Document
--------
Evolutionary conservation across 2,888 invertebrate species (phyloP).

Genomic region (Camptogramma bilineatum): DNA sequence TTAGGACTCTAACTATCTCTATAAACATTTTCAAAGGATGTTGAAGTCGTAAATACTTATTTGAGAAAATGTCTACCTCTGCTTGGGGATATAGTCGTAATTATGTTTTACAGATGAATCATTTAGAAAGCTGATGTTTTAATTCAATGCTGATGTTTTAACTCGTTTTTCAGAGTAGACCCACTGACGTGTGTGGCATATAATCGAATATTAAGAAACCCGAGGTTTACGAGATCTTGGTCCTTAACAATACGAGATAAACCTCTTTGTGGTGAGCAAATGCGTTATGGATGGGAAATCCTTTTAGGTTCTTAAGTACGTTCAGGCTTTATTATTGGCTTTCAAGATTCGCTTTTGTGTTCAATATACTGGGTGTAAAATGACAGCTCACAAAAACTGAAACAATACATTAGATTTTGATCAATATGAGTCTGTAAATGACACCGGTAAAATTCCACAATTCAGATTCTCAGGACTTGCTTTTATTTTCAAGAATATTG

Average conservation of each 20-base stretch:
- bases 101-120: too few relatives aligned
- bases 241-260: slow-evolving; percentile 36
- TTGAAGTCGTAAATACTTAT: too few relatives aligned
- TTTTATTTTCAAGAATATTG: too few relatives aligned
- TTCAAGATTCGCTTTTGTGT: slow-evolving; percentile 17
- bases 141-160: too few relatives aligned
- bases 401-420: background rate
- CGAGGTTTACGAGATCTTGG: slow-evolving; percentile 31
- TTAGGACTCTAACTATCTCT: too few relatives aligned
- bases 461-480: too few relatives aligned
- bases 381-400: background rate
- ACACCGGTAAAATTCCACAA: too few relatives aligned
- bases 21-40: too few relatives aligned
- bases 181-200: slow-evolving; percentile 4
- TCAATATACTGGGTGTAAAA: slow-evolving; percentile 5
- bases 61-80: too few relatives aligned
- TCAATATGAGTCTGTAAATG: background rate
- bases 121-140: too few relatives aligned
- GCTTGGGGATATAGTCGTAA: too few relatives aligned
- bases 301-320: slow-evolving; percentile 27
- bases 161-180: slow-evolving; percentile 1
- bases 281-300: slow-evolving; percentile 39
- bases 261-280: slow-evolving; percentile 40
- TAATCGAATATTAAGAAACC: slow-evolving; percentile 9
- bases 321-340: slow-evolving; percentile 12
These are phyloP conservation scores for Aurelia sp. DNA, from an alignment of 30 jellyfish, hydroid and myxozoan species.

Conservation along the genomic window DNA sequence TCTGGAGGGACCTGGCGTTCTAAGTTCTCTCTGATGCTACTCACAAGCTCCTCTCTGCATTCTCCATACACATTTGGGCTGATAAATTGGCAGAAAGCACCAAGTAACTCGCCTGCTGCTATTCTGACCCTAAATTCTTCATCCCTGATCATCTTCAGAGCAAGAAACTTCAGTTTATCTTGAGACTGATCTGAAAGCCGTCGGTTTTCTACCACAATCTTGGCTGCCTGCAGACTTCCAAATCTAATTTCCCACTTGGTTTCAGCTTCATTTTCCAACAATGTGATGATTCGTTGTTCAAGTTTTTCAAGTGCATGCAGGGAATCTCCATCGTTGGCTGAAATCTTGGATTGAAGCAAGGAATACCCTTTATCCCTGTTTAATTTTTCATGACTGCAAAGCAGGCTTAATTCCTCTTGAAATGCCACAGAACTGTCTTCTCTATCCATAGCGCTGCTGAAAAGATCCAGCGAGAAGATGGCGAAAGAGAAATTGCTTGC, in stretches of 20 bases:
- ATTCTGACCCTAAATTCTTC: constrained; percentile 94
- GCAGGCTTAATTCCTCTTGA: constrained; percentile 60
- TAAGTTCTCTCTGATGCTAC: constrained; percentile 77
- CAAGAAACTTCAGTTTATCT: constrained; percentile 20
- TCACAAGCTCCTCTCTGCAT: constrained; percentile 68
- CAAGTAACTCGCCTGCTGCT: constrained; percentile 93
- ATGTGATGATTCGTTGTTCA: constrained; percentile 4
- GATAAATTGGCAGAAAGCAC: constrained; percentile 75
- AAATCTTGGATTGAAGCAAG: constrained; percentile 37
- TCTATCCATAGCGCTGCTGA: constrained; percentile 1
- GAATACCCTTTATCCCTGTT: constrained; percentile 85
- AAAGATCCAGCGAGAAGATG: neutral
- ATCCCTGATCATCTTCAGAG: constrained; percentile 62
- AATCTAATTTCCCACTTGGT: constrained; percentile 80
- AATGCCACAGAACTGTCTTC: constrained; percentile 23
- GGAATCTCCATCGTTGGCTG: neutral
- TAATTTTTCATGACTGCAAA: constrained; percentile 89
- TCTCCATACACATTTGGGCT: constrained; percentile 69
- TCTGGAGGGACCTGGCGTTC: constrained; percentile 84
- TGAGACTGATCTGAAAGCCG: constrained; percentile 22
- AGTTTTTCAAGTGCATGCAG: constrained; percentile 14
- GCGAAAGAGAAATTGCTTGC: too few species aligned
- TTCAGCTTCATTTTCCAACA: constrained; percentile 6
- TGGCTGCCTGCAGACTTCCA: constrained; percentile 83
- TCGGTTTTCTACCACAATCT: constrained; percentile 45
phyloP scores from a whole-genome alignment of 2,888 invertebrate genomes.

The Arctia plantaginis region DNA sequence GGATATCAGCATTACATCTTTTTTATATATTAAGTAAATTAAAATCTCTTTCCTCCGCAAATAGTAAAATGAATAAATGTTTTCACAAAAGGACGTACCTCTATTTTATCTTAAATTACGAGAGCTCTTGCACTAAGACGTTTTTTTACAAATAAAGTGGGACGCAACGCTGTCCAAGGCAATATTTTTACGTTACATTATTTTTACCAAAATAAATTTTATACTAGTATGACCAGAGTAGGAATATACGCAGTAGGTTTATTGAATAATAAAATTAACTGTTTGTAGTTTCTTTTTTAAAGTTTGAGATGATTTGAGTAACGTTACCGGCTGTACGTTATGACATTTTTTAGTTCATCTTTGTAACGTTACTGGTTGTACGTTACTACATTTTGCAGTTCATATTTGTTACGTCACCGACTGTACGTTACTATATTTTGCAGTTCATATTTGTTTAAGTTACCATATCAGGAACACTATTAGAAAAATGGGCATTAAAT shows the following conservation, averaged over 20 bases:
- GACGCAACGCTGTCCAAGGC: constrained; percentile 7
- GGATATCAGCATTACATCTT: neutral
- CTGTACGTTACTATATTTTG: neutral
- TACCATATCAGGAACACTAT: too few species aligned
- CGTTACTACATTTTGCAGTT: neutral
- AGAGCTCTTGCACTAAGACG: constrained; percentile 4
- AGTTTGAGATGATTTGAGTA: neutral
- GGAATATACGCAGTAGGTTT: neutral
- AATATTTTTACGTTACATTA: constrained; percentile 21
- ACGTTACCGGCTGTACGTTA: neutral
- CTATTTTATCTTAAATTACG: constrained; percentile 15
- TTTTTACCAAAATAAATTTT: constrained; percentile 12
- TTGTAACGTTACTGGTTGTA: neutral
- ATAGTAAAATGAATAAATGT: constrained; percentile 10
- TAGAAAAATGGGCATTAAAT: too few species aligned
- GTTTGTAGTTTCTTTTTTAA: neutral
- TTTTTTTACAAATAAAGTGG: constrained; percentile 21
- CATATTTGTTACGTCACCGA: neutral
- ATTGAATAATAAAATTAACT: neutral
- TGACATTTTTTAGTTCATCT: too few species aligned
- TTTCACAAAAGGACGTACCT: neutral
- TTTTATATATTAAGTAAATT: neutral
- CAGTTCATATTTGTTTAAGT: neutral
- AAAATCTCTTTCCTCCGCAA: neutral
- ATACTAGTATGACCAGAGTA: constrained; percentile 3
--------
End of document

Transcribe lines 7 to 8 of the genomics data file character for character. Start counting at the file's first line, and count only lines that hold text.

- TTTTATTTTCAAGAATATTG: too few relatives aligned
- TTCAAGATTCGCTTTTGTGT: slow-evolving; percentile 17